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Pancakes are part of the original group of flat, quick-breads. For thousands of years people made flat ground wheat, nut or non-wheat cakes without leavening. The origin of the American pancakes and waffles can be traced back to 17th century Dutch settlers, and were called pannekoeken and stroopwafels. So popular in Colonial days, pancakes were often flavored with pumpkin or spices and, waffles were popular at holidays.
Both pancakes and waffles are made from pour batters, with waffles containing more fat. A variety and differing amounts of ingredients are used, but the following are the primary ones: dry ingredients are flour, leavening, some sugar, salt, with wet ones, such as milk or buttermilk, eggs, and some melted butter or oil. Sometimes flavorings, chocolate chips, fruit purees, berries, etc. are added to pancake and waffle batters for a wide multitude of variations.
Both the pancake and waffle recipes are generally mixed in a similar manner as muffins, called the Muffin Method, used with chemical leaveners, such as baking powder and /or baking soda, but it can vary depending on the leavening used. Some pancakes and waffles are leavened with yeast, commercial or with pre-ferments. The Muffin Method is where the wet ingredients are mixed until frothy and then quickly added to dry ones. Just as muffins are, the batters should not be overmixed; rather they should be left slightly lumpy with wisps of flour showing. A light hand in mixing the batter means a light pancake or waffle. Lighter versions of pancakes and waffles can be made by separating the egg yolks and whites, beating the whites until a soft peak forms, and then folding them into the batter at the end of mixing.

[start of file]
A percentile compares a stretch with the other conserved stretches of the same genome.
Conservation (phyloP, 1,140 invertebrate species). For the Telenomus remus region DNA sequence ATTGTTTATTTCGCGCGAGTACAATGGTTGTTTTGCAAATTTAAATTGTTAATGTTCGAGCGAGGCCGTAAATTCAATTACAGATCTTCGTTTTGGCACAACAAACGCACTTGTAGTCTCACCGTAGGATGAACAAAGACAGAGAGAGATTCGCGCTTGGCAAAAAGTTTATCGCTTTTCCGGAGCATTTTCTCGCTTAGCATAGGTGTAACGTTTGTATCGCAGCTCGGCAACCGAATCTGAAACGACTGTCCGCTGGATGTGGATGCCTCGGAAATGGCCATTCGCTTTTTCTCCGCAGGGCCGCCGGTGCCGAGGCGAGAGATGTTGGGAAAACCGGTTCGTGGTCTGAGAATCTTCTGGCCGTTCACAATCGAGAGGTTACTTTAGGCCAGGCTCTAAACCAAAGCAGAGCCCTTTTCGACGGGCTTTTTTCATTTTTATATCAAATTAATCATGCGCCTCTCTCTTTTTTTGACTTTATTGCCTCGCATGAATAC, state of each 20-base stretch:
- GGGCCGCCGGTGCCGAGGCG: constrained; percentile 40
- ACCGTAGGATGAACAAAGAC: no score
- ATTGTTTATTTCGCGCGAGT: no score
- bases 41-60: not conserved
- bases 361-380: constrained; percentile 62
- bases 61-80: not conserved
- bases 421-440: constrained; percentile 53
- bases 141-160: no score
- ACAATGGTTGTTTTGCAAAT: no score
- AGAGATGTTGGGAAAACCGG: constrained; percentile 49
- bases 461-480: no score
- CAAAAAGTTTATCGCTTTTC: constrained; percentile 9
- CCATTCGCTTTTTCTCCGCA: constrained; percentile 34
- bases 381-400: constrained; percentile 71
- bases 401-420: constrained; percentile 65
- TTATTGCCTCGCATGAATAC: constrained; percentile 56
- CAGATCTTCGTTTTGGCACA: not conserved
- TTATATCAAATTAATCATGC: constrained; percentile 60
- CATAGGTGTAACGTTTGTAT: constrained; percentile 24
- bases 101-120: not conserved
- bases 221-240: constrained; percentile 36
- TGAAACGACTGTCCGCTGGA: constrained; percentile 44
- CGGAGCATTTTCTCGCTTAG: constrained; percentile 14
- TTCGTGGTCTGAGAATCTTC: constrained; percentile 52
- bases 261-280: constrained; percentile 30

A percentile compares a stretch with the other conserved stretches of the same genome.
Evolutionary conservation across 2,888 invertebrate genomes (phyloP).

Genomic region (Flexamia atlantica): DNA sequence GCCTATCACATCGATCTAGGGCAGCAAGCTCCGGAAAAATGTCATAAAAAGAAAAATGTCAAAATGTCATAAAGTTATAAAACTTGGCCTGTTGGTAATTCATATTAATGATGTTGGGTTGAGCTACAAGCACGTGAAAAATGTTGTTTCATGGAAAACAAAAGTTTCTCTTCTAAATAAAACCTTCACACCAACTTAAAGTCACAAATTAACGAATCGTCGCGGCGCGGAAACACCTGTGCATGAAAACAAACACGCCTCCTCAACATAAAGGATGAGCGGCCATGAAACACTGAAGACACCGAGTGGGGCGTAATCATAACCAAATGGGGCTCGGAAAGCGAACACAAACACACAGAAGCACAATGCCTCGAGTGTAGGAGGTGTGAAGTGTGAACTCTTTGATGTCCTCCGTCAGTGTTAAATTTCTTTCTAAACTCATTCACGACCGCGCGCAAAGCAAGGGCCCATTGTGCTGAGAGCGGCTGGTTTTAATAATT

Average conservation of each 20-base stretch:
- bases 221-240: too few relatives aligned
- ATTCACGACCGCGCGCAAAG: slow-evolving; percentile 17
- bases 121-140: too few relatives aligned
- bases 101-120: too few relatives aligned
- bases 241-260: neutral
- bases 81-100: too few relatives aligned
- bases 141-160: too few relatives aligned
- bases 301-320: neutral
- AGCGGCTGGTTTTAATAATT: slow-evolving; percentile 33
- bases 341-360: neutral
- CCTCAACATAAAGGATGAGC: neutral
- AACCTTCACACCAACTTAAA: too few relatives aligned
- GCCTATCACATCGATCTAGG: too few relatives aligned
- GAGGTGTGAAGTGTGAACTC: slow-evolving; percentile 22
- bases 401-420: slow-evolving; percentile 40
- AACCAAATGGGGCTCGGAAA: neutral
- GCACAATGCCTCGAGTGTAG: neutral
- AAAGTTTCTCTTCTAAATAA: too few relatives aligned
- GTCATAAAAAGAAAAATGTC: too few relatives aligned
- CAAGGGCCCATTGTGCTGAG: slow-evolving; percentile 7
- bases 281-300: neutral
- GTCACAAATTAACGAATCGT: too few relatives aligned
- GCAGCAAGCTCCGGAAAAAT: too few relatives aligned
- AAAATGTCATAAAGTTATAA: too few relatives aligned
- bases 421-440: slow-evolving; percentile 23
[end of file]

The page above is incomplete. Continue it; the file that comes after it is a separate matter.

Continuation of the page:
Pancakes are cooked in a preheated skillet or griddle, which makes them flat or can be baked, which makes them puff in the oven. Waffles are cooked in a special iron which makes crisp on the outside, moist on the inside, with airy traps for butter and maple syrup.
SARAH SAYS: Raising pancakes and waffles with yeast or by beating air into eggs or separated eggs is an old American tradition that predates the invention of baking powder. Yeast ensures lightness especially when using heavier grains and requires an overnight proofing, which develops flavor. In the late 1700's pearl ash, a form of potassium carbonate (K2CO3) was used to leaven baked goods. It leached from wood ashes, was purified by partial crystallization and dried by evaporation. In the early 1800s baking soda was used, and by 1859, Americans had the benefit of using baking powder to leaven pancakes and waffles and a whole host of recipes.